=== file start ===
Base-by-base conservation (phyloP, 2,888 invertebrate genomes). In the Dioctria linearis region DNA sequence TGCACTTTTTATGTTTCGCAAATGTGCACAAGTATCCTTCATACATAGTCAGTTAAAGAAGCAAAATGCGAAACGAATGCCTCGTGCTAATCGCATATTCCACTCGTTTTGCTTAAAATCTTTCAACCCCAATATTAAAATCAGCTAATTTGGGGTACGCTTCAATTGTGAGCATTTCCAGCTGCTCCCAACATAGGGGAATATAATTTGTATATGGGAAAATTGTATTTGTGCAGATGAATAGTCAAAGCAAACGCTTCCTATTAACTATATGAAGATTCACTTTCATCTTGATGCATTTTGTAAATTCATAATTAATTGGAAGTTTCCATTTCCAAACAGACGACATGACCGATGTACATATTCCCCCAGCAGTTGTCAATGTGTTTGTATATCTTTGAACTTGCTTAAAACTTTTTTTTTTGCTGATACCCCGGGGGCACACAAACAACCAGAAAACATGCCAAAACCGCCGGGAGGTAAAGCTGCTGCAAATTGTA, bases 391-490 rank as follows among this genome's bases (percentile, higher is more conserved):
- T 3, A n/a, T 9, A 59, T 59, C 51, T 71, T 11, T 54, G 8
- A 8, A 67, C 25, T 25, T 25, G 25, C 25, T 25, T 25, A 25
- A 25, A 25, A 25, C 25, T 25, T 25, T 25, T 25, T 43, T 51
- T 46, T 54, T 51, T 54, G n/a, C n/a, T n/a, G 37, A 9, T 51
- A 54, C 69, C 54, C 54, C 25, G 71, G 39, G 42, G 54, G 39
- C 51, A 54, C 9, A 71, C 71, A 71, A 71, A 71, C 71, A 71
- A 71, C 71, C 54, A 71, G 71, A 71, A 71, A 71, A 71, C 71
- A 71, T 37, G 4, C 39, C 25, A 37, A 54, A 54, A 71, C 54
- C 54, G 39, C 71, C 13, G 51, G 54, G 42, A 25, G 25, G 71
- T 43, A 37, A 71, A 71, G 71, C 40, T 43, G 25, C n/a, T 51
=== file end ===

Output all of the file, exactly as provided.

Base-by-base conservation (phyloP, 2,888 invertebrate genomes). In the Dioctria linearis region DNA sequence TGCACTTTTTATGTTTCGCAAATGTGCACAAGTATCCTTCATACATAGTCAGTTAAAGAAGCAAAATGCGAAACGAATGCCTCGTGCTAATCGCATATTCCACTCGTTTTGCTTAAAATCTTTCAACCCCAATATTAAAATCAGCTAATTTGGGGTACGCTTCAATTGTGAGCATTTCCAGCTGCTCCCAACATAGGGGAATATAATTTGTATATGGGAAAATTGTATTTGTGCAGATGAATAGTCAAAGCAAACGCTTCCTATTAACTATATGAAGATTCACTTTCATCTTGATGCATTTTGTAAATTCATAATTAATTGGAAGTTTCCATTTCCAAACAGACGACATGACCGATGTACATATTCCCCCAGCAGTTGTCAATGTGTTTGTATATCTTTGAACTTGCTTAAAACTTTTTTTTTTGCTGATACCCCGGGGGCACACAAACAACCAGAAAACATGCCAAAACCGCCGGGAGGTAAAGCTGCTGCAAATTGTA, bases 391-490 rank as follows among this genome's bases (percentile, higher is more conserved):
- T 3, A n/a, T 9, A 59, T 59, C 51, T 71, T 11, T 54, G 8
- A 8, A 67, C 25, T 25, T 25, G 25, C 25, T 25, T 25, A 25
- A 25, A 25, A 25, C 25, T 25, T 25, T 25, T 25, T 43, T 51
- T 46, T 54, T 51, T 54, G n/a, C n/a, T n/a, G 37, A 9, T 51
- A 54, C 69, C 54, C 54, C 25, G 71, G 39, G 42, G 54, G 39
- C 51, A 54, C 9, A 71, C 71, A 71, A 71, A 71, C 71, A 71
- A 71, C 71, C 54, A 71, G 71, A 71, A 71, A 71, A 71, C 71
- A 71, T 37, G 4, C 39, C 25, A 37, A 54, A 54, A 71, C 54
- C 54, G 39, C 71, C 13, G 51, G 54, G 42, A 25, G 25, G 71
- T 43, A 37, A 71, A 71, G 71, C 40, T 43, G 25, C n/a, T 51